What to smoke with the most in-demand bourbon in America? Pappy Van Winkle Tradition cigars, of course – it’s what we’re #nowsmoking; learn everything you need to know about this DE cigar, here in our quick review…
What non-Cuban cigars taste like Cuban cigars?
Q: Gary, I enjoy smoking Cuban cigars, and found they have very unique flavors that appear difficult for blenders to duplicate with non-Cuban leaves. That being said, I find The Griffin’s to have the closest taste profile to a Cuban, and the Tatuaje Miami a close second. What non-Cuban Cigars, in your opinion, taste most like real Cuban cigars?
– John L. in Morrisville, PA
A: Good question, but you could just as well have asked me, Which Dominican cigars taste most like Nicaraguan cigars? or, Which Honduran cigars taste most like Dominican cigars? You see where I’m coming from? For the record, I haven’t smoked a lot of Cuban cigars over the years, so I’m not an expert on Cubans. But I am an expert on what I like, and some of the Cuban cigars I’ve smoked have been excellent, like my review of the Romeo y Julieta Wide Churchill. That said, Cubans no longer are the standard bearers they once were.
If I were to say which premium cigars are closest in quality and flavor to cigars made in Cuba, I’d have to say Nicaraguans. Moreover, if my facts are correct, Nicaraguan cigars have become the new standard. The reason for this is Nicaragua’s geography. With it’s three fertile valleys – Estelí, Condega, and Jalapa – if you know what you’re doing, you can grow some awesome tobacco and blend some amazing cigars. The soil in Jalapa is probably the closest to Cuba’s Vuelta Abajo, and the Nicaraguan climate throughout the valleys is very similar to Cuba’s. Even you selected a Nicaraguan brand as one of your two examples.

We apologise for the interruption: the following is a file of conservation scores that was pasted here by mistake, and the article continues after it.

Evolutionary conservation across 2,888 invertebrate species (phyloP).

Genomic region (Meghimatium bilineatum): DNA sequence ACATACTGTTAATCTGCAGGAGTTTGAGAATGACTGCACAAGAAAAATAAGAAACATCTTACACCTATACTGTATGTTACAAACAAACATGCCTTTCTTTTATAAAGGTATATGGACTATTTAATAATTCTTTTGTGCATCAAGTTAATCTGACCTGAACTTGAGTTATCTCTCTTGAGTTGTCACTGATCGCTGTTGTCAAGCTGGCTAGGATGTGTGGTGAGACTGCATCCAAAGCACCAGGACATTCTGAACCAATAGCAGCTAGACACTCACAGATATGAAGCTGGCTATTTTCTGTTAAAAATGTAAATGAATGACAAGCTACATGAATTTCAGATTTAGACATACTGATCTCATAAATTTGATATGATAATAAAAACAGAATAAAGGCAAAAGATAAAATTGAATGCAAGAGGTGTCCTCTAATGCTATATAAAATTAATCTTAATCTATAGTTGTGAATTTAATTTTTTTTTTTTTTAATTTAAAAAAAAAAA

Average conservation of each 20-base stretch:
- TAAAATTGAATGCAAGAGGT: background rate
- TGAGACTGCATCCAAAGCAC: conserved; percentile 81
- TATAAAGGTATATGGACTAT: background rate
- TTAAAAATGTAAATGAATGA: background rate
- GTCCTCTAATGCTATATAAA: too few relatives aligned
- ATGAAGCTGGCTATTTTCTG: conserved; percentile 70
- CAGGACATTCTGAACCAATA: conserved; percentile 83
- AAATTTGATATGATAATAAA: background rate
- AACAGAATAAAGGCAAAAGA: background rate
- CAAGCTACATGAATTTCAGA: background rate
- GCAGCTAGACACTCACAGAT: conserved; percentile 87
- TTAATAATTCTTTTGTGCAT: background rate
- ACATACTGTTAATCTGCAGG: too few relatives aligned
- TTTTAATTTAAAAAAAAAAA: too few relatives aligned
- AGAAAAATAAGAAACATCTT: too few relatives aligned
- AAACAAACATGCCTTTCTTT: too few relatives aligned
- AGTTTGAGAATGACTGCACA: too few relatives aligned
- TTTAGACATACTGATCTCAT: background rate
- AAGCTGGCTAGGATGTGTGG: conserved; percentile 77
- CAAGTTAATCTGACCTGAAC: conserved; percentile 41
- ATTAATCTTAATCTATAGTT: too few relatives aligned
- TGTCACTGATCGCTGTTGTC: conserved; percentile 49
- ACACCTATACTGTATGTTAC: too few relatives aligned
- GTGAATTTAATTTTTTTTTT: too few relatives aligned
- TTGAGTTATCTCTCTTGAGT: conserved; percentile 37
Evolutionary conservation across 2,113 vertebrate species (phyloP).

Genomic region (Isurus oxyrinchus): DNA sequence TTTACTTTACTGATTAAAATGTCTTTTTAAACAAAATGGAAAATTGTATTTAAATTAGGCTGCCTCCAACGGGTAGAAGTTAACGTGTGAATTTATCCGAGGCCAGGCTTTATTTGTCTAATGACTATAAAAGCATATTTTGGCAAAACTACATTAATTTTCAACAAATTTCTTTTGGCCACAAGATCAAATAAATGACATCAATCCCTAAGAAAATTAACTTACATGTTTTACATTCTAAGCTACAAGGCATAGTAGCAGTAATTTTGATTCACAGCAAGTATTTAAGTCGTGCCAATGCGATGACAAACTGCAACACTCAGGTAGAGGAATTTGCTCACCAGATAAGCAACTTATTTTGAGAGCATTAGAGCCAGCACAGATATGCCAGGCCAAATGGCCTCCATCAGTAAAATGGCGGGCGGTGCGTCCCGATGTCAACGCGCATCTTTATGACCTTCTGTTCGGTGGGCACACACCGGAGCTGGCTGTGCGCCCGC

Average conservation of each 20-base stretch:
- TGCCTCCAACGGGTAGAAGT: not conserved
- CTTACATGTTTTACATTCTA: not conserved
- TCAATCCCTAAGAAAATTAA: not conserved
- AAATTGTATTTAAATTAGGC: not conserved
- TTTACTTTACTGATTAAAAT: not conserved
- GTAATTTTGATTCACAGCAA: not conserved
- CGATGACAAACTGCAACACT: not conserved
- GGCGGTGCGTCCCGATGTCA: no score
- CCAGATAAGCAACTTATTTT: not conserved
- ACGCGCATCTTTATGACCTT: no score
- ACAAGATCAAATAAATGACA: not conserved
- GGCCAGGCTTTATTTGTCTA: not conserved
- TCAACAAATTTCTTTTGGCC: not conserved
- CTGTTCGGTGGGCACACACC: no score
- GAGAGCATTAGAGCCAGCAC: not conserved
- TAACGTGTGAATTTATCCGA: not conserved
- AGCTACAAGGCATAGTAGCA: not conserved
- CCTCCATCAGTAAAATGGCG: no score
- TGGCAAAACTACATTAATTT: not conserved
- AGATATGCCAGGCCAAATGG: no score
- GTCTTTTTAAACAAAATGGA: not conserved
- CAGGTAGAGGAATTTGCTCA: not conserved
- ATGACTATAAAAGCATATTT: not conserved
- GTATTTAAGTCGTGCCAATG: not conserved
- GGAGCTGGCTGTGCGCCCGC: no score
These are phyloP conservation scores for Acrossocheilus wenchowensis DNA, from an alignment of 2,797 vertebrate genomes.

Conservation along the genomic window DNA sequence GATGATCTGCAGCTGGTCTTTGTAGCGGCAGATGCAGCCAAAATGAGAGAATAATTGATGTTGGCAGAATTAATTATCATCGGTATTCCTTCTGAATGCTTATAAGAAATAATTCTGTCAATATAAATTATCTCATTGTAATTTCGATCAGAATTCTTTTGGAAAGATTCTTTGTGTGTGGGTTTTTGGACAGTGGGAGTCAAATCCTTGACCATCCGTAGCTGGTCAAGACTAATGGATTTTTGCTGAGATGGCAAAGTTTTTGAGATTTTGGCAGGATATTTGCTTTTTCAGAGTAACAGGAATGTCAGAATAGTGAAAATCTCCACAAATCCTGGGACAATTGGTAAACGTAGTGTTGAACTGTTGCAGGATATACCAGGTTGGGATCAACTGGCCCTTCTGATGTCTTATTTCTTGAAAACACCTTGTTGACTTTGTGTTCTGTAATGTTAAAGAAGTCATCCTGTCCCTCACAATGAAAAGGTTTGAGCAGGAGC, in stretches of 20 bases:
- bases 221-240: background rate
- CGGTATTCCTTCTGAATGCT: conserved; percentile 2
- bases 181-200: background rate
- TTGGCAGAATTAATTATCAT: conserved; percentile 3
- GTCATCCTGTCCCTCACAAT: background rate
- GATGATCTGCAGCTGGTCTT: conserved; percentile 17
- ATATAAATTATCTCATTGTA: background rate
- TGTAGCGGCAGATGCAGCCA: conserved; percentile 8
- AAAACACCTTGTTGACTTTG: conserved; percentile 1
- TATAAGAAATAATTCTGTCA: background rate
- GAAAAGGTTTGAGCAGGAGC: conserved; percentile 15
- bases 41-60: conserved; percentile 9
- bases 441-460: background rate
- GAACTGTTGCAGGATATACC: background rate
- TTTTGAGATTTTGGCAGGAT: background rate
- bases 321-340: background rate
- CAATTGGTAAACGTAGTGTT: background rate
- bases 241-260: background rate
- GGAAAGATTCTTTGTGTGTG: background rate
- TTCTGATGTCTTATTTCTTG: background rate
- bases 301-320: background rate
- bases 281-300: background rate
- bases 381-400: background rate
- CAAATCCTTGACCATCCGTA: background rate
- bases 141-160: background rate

Every premium cigar, regardless of where it comes from, has to be taken on its own merits. I enjoy cigars from The D.R., Honduras, and Nicaragua, but I find myself smoking more Nicaraguans than any others. Let’s not forget that every cigar-making country except Cuba uses tobaccos from a variety of countries including Brazil, Colombia, Mexico, Peru, et. al. Suffice it to say, it comes down the quality of the tobaccos and the final blend.
Cigar smoking is so subjective and personal, it’s up to the smoker to decide what the “standard” is for him (or her). I could list cigars that either remind me of or exceed some of the best Cubans I’ve smoked, but it would be way too long.